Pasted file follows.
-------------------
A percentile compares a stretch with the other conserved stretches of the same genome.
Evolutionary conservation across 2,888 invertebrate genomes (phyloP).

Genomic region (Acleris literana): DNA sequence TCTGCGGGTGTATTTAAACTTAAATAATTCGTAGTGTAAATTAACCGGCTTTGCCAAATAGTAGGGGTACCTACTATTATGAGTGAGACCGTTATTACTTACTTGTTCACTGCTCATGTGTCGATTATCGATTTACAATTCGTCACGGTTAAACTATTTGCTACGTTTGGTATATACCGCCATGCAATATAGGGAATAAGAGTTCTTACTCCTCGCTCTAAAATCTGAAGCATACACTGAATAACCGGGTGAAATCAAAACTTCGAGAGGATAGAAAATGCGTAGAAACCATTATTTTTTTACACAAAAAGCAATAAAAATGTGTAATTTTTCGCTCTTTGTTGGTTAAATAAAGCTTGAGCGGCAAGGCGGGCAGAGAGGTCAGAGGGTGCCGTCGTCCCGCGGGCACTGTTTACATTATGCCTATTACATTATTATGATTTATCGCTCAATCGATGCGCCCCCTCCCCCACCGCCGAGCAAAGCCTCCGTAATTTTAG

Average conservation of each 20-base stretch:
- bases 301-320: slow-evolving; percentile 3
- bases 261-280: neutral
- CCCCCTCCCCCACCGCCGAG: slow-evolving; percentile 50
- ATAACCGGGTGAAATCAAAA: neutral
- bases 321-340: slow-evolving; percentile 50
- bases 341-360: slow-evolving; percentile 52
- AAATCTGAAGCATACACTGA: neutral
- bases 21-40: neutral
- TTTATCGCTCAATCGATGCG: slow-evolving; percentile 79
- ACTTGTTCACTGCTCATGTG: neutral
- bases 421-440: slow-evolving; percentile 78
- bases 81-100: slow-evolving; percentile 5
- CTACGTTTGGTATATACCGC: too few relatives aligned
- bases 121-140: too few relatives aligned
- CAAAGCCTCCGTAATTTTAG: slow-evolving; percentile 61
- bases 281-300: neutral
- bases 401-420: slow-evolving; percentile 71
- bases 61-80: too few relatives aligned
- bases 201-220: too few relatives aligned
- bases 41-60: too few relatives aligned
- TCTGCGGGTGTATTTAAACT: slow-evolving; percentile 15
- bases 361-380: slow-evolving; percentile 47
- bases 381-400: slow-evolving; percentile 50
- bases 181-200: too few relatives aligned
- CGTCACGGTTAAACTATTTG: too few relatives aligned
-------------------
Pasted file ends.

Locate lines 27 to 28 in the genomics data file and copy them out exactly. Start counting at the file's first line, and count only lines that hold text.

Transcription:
- bases 381-400: slow-evolving; percentile 50
- bases 181-200: too few relatives aligned